“We were shocked to learn just how different Gennadi and Natalia’s technique was from what we were accustomed to, from the most basic of steps,” Agosto exclaimed. “In our first lesson with them, we took one push and they said ‘stop, stop, stop!’ and immediately began working to erase our muscle memory and rebuild us from the ground up in the style and with the strengths they needed from us. The way in which they coach is very similar to Igor and Marina, but what they are teaching feels completely different.”
“I feel that our legs are stronger,” Belbin said. “We skate more ‘into the ice’ and have better edge control as a result. We feel much more capable now as skaters than we have been in years past and possibly even more importantly, I feel more confident in myself and what I will be able to achieve this season.”
“It’s very interesting training in Aston because it seems there are no two teams from the same country,” Agosto stated. “This summer, for example, we had teams from China, Japan, Ukraine, Switzerland, Israel, and Russia. And that’s only those I can remember. The training is more individual it seems, less of a ‘team’ atmosphere but extremely focused because of it. Our competitiveness with each other is encouraged because it can be a healthy and productive mental training tool if used positively. I’ve found I acclimate quicker to being in competition once I arrive at events because it’s not such a foreign feeling; being on the ice and seeing each team as my competitor and not only my friends.”
The 2009 world champions, Oksana Domnina and Maxim Shabalin, also train with Linichuk and Karpanossov.
“Oksana and Max are great training mates,” Agosto said. “They stay focused on themselves, as we do, but there is still a sense of support on our practice sessions.”
“Sadly, we lost a great asset to Natalia and Gennadi’s camp last season with the unexpected death of our dance instructor, Vitaly Popkov,” Belbin lamented. “Vitaly was not only a ballet coach but our dance and lift choreographer, so this season we sought to replenish all those positions with new dance professionals. We are now working with a husband and wife duo of instructors. Sergei teaches classical ballet and helps us develop lifts, while Jhanna is trained mostly in modern and European folk dance styles. Her expertise lent itself perfectly to our OD this year.”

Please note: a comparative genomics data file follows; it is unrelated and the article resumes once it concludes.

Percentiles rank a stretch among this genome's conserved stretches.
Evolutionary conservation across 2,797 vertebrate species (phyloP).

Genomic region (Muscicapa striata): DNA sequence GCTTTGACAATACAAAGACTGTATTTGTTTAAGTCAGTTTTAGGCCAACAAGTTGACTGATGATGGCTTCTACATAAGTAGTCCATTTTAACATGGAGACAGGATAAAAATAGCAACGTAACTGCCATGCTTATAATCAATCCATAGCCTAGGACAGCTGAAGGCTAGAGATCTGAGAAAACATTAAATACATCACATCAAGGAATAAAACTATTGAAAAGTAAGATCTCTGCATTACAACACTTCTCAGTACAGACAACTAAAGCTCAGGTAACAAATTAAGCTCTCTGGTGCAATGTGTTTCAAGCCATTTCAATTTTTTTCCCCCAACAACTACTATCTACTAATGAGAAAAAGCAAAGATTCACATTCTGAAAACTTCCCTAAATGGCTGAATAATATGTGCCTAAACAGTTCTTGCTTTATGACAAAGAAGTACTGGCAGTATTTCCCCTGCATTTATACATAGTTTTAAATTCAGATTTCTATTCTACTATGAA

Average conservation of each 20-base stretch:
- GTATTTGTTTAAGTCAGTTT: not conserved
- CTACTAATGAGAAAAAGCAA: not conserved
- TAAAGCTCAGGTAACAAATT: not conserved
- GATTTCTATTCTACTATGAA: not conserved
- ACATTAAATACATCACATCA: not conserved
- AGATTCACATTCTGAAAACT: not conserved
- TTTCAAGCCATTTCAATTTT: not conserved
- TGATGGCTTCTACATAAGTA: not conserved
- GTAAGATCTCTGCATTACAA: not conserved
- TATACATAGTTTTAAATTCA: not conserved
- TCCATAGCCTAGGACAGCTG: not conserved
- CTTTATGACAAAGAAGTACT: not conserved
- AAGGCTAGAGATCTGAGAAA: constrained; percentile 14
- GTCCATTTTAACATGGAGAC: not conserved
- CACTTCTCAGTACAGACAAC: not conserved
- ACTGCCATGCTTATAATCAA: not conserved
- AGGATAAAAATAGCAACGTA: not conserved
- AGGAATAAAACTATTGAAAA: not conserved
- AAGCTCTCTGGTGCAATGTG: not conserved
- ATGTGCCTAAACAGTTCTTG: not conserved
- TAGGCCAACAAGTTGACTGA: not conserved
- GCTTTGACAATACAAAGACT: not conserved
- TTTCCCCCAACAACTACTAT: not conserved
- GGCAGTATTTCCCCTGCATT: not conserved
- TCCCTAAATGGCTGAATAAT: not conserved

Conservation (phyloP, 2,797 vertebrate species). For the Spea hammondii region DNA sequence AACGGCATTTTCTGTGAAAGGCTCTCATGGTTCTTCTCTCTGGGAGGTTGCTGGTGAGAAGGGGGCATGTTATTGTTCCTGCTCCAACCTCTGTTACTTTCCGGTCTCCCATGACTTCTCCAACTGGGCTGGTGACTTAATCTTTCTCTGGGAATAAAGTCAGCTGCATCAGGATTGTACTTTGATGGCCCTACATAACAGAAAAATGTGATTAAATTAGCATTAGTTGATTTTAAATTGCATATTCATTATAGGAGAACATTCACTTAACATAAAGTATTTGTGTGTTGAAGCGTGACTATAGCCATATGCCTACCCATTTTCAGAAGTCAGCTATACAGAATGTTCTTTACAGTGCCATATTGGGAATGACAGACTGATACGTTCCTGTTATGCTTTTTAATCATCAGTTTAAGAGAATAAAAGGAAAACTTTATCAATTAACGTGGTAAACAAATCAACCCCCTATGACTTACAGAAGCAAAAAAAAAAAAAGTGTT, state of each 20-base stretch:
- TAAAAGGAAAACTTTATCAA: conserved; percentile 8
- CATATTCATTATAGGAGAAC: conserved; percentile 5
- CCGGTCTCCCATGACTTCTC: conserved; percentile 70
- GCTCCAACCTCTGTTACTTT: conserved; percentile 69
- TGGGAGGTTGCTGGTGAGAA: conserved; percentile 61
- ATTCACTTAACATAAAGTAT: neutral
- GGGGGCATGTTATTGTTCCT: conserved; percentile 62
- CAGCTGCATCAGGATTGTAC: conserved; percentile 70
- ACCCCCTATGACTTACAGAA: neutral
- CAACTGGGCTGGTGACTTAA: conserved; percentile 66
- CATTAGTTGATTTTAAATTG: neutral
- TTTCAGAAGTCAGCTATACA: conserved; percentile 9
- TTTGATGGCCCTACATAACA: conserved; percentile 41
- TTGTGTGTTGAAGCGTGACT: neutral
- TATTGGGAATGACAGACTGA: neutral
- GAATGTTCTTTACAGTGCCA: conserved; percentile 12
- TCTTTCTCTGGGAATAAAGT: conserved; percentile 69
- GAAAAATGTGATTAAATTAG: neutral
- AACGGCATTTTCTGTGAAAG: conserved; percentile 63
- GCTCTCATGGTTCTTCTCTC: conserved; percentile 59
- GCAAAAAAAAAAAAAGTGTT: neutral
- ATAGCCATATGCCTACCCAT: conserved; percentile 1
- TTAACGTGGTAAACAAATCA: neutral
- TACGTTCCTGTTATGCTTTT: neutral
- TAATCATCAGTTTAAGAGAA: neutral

The dancers are using “Moldovaneska” for their country/folk original dance and “Ave Maria” and “Stabat Mater” for their free dance.
“Our original dance is music from Moldova,” Belbin said. “We wanted to do something European because we went Western the last time the folk OD came around. We also needed something very fast with a lot of energy to show our ability and also contrast to our free dance.”
“Natalia brought the music to us but it was Gennadi’s idea to use the Moldavian style of dance,” Agosto noted.
“I think the folk OD will provide variety and entertainment to the audience but the excitement the program offers will depend on the style of dance the skater chooses,” Agosto said. “From what I’ve seen, it can be hit or miss.”
The skaters used the music they skated to for the Stars on Ice tour for galas earlier in the year, “Bleeding Love” by Leona Lewis.
“We will make new show programs for the end of this Olympic season which will return us to our better-known style of fast paced and comical program selections,” Agosto noted.